Overview of the REPL

The REPL

The quickest and easiest way to work on a Svelte app is through the REPL that Svelte has on their web site.

REPL
REPL stands for Read, Evaluate, Print, Loop. This type of tool is very common to run programs without the need to go through all the steps of setting up an environment and deploying the program. If you’ve used CodePen, CodeSandbox or the Console in the Dev tools in a browser, you’ve used a REPL.

On the Svelte web site, click on the link REPL in the title bar. That will bring you to the REPL interface.

REPL Interface

  1. On the left hand side is where the code that we’ll be putting in goes.
    • At the top is the name of the files, with a + to create new files. The REPL starts with App.svelte.
  2. Right hand side has three tabs
    • Result is the output of the Svelte app. At the bottom is the console window for outputting console.log() statements.
    • JS output is the JavaScript the Svelte complies the Svelte code down to. Also compiler options are listed on the bottom half.
    • CSS output is the CSS that Svelte complies the styles in the component down to.
  3. The grey bar has come general controls
    • To the right is the name of the project, it default to Hello World. Clicking on the words will allow editing.
    • The left starts with a square icon that puts the REPL as full screen
    • Next is the download icon to download a zip file of the project.
    • The next icon may not at first make sense, its to fork the project. Forking is creating a new project based on the current status of the project. This gives you the option to take each project in it’s own direction. Or if you are looking at someone elses project it create a copy of the project in your account so your edits can be saved.
    • And than the mysterious save icon (where did that icon design ever come from, we’ll never know). Saving works exactly the way you’d think.
    • The last part of the grey bar is determine by if you are logged in. Once you log in you can access the REPLs you’ve saved.

Drawbacks of the REPL

There are a few drawbacks of using the REPL.

  • Can’t delete saved REPLs
  • Can’t sort, search or filter for a REPL
  • Can’t edit src/main.js or public/global.css

The last drawback limits some of the global styling and code we can write. There are ways around it and most likely you’ll find plenty of work around for all of these drawbacks.

myFirstApp

The file App.svelte is already open and ready to go. We’re going to replace all the code with the following.

<script>
	let meters = 0;
</script>

<h1>Converting App</h1>

<label for="meters">Meters</label>
<input id="meters" type="number" value={meters} />

<h1>
	{meters} meters is {meters * 3.2808399} feet 
</h1>

The first thing you’ll notice that we’re putting the script tag and the HTML in the same file. If there was any CSS that would be placed in a style tag. The order of the three are up to you. It’s very common to put them in JS - HTML - CSS order, JavaScript affects HTML and HTML is styled by CSS.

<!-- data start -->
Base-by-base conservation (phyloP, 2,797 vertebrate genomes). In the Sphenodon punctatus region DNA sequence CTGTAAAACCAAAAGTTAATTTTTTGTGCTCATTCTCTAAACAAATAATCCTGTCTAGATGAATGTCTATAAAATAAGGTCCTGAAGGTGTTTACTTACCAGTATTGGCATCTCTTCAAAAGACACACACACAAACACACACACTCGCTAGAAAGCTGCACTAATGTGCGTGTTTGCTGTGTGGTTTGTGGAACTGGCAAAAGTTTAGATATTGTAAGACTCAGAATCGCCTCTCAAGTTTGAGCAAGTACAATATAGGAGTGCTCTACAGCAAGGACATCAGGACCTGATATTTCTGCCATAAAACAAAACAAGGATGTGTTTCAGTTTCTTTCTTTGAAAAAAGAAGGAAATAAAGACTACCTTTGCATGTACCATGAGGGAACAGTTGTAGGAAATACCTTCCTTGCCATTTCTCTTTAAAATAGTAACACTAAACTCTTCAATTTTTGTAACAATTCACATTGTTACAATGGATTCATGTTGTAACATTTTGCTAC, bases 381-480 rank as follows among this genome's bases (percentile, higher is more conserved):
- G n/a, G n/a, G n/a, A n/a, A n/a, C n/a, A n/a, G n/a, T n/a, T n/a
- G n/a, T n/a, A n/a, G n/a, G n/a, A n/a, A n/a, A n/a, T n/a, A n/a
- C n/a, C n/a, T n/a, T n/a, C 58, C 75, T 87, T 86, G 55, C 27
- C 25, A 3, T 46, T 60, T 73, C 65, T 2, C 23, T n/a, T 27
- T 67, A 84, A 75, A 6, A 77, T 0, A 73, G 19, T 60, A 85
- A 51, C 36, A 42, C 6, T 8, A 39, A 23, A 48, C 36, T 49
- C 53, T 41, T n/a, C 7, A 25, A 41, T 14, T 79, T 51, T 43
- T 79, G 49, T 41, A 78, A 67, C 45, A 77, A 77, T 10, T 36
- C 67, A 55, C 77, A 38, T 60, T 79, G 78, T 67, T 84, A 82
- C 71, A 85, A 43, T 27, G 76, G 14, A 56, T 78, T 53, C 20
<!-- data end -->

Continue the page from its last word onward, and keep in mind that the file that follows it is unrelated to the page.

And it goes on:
Svelte uses the {} curly braces to signify that a statement needs to be evaluated. For {meters} Svelte takes the value of meters and inserts it. Getting a little fancy with {meters * 3.2808399}.

The next thing you’ll find is that while we can change meters in the code and it’ll be outputted in each spot properly, we can’t change meters using the input element. The reason is we’ve only set up a one-way binding.

Two way binding

There are a few ways of handling two-way binding. First the long way.

<input 
    id="meters" 
    type="number" 
    on:input={(event) => meters = event.target.value}
    value={meters} />

The on: is telling Svelte that when the input event happens, do this.

The input event passes an event object and we’re using this object to grab the value of the input element to store into the variable meters.

With the reactive nature of Svelte the user doesn’t have to hit a button to get the action. The event of changing the input triggers Svelte to redo the calculation.

This works but that’s a lot of code for something we’ll be doing often. Svelte does have a shortcut; the bind: directive.

<input 
    id="meters" 
    type="number" 
    bind:value={meters} />

Before we needed to specify the full name of value; event.target.value. Svelte will assume that that’s the value you are trying to bind with.

Reactive assignments

It’s normally frowned upon to put calculations or business logic into the HTML. Let’s add a variable called feet and use that instead.

Change the script to:

<script>
	let meters = 0;
	let feet = meters * 3.2808399;
</script>

And the h1 element to:

<h1>
	{meters} is {feet} feet 
</h1>

The meters part still works but the feet isn’t reacting to the change. Svelte has a special syntax to flag that an expression need to be re-evaluated when certain values are updated. Change a variable’s value on the right side of the assignment to trigger reevaluation.

	$: feet = meters * 3.2808399;

You may notice I didn’t use let anymore. By using the $: syntax, Svelte will automatically use let for you.

Please Note: The way that Svelte figures a value changed is by using the assignment operator. Some functions such as push and pop won’t trigger the reactive component of Svelte.